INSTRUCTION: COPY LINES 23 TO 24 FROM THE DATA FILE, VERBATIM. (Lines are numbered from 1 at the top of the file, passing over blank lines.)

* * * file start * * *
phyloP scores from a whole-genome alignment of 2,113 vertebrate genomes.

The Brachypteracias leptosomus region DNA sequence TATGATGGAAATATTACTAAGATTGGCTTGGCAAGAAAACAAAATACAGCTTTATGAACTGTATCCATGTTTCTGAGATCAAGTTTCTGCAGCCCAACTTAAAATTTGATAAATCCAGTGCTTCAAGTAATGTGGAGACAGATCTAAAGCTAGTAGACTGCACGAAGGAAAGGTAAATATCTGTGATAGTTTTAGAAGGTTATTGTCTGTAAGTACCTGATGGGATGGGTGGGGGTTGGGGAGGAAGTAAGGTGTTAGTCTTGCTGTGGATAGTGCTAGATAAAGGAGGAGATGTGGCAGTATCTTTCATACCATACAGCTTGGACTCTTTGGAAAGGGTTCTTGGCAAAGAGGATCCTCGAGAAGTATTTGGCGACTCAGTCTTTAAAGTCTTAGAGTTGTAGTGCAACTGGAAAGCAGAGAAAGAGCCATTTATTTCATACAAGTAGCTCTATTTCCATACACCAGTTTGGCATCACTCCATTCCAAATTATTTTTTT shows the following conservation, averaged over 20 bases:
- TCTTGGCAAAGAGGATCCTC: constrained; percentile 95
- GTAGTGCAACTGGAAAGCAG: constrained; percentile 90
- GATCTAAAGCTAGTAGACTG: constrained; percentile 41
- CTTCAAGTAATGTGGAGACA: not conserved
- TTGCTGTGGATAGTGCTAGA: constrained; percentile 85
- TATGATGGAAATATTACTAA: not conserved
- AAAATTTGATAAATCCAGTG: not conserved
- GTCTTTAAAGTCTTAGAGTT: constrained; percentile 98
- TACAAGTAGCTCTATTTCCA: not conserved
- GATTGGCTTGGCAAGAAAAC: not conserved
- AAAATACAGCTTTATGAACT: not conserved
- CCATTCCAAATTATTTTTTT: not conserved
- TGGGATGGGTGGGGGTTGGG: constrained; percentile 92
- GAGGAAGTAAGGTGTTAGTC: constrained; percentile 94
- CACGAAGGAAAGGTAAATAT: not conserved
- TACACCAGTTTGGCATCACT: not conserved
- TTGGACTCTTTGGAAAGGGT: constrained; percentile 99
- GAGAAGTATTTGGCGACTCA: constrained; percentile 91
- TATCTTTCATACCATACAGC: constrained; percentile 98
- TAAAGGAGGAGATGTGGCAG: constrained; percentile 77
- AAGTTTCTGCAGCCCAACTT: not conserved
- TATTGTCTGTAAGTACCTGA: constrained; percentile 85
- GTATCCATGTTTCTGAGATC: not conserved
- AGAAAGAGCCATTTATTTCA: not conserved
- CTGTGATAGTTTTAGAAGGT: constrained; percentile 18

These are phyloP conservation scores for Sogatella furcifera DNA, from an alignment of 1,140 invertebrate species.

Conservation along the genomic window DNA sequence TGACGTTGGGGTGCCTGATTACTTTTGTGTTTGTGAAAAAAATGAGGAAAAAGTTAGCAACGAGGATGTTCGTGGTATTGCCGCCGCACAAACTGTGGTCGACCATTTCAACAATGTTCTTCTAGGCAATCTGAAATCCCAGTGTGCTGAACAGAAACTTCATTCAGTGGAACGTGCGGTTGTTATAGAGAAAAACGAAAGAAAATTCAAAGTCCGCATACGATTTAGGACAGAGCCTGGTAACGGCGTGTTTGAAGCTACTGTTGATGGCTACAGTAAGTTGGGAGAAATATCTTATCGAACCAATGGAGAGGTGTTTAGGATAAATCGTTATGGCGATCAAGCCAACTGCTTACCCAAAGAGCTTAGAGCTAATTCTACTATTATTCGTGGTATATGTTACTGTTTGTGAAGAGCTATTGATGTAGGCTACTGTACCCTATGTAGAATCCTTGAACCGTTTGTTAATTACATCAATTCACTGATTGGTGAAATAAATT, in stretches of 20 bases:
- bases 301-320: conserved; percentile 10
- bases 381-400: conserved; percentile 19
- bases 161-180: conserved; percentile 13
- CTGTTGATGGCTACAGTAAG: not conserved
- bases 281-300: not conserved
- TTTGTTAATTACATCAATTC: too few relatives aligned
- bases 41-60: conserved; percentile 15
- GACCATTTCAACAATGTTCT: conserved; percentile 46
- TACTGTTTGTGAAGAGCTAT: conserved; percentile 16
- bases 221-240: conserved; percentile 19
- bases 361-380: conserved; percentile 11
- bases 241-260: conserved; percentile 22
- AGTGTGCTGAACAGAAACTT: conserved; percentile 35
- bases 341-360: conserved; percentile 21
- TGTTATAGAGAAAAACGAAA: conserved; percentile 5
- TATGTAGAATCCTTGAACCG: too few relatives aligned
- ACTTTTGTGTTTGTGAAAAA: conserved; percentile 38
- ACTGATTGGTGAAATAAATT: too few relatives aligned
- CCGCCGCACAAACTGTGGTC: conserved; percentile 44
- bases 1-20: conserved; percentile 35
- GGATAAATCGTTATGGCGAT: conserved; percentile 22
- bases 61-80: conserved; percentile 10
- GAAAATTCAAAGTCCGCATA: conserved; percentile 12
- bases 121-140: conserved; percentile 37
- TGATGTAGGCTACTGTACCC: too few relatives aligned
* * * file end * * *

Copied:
- AAGTTTCTGCAGCCCAACTT: not conserved
- TATTGTCTGTAAGTACCTGA: constrained; percentile 85